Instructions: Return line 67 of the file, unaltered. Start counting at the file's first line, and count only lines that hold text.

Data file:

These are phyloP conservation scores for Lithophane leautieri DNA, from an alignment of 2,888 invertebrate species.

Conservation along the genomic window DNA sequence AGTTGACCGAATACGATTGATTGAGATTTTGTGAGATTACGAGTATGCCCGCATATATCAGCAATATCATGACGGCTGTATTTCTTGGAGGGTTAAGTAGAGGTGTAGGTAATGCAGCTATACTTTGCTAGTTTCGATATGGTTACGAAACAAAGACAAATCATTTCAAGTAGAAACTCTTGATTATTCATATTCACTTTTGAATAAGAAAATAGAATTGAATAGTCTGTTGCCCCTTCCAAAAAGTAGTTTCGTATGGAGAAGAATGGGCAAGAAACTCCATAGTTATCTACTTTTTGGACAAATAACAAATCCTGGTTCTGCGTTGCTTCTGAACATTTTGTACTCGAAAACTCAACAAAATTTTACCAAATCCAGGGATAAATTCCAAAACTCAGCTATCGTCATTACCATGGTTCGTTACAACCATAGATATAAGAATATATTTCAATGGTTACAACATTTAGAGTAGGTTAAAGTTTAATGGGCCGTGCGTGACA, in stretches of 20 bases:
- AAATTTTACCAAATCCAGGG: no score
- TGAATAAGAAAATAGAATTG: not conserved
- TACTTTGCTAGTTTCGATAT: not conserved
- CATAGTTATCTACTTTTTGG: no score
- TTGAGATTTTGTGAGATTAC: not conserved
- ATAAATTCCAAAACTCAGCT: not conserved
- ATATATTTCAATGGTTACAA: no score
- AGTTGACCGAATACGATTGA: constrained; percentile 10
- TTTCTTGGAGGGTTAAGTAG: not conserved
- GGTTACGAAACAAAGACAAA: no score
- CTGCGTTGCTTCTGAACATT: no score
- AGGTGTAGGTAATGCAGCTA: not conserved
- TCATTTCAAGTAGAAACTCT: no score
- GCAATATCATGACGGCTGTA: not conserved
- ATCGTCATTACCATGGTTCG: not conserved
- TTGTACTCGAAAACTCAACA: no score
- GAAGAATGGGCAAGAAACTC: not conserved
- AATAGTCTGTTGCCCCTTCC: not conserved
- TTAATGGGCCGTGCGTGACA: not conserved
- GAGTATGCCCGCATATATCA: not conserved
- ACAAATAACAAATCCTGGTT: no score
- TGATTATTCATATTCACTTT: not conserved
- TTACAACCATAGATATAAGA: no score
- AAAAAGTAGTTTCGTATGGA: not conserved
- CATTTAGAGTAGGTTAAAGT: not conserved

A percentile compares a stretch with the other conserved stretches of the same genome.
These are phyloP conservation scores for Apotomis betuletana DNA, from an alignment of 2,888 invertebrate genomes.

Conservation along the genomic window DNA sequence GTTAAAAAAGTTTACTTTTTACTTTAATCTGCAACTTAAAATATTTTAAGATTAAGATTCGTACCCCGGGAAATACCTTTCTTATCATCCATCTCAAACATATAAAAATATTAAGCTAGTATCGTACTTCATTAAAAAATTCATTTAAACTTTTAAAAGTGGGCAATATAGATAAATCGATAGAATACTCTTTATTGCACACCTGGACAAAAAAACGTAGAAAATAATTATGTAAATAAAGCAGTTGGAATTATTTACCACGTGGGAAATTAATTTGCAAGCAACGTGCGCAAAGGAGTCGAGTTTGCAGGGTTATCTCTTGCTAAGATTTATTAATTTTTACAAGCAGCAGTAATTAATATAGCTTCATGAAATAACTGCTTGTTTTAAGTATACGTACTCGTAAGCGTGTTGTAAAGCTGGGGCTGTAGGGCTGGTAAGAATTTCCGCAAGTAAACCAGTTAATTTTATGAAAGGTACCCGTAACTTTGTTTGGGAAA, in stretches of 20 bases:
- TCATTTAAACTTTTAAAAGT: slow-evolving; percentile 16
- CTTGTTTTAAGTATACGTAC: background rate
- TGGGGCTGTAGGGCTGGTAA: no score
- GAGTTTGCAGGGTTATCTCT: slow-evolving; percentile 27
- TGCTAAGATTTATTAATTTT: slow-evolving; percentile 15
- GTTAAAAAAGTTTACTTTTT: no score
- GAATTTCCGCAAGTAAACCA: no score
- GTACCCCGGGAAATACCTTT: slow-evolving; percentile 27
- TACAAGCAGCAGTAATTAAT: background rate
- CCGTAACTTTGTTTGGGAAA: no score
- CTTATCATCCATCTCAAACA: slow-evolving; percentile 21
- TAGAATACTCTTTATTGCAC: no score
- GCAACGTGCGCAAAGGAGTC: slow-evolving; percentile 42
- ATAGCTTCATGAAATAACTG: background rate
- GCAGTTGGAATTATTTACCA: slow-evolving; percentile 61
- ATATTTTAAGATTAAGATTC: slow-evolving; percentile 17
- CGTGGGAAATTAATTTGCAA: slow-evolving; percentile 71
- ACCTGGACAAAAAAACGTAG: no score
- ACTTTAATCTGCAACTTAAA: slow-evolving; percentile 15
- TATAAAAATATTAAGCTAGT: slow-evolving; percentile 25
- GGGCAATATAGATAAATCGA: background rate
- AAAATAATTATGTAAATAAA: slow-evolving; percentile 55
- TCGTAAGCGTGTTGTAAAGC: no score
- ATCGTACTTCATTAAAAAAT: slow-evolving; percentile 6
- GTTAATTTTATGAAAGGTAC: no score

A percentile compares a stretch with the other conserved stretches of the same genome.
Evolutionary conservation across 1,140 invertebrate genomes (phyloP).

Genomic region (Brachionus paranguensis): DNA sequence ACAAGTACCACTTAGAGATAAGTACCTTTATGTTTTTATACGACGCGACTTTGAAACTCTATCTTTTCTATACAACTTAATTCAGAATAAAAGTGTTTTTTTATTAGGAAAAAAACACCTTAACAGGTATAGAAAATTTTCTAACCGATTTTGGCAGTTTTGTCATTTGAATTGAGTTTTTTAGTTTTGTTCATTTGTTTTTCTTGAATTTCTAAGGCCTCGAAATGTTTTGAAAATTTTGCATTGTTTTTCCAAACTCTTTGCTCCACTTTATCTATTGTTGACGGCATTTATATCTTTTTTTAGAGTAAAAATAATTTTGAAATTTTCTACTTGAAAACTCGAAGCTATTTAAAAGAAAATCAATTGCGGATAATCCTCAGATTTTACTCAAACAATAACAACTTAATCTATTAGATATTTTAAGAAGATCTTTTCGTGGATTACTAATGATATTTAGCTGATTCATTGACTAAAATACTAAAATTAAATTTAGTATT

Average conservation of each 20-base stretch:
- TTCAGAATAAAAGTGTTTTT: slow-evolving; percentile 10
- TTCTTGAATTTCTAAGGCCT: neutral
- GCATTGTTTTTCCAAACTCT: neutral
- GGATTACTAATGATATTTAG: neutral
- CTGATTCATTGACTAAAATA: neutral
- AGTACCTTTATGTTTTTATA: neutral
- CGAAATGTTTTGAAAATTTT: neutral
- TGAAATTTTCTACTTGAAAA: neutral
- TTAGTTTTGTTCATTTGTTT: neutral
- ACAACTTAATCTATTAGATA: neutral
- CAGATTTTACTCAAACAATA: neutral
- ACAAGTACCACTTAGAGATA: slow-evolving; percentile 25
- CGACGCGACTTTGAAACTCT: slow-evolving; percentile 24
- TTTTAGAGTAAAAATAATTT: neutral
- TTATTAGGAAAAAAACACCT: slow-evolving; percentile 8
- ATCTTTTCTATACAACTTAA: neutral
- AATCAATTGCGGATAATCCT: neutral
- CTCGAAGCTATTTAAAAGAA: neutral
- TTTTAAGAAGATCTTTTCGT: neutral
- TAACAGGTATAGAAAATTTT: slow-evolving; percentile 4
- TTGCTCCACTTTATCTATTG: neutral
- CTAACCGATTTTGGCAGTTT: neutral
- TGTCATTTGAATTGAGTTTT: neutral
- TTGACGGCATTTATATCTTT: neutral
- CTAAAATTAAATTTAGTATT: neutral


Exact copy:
- TGAAATTTTCTACTTGAAAA: neutral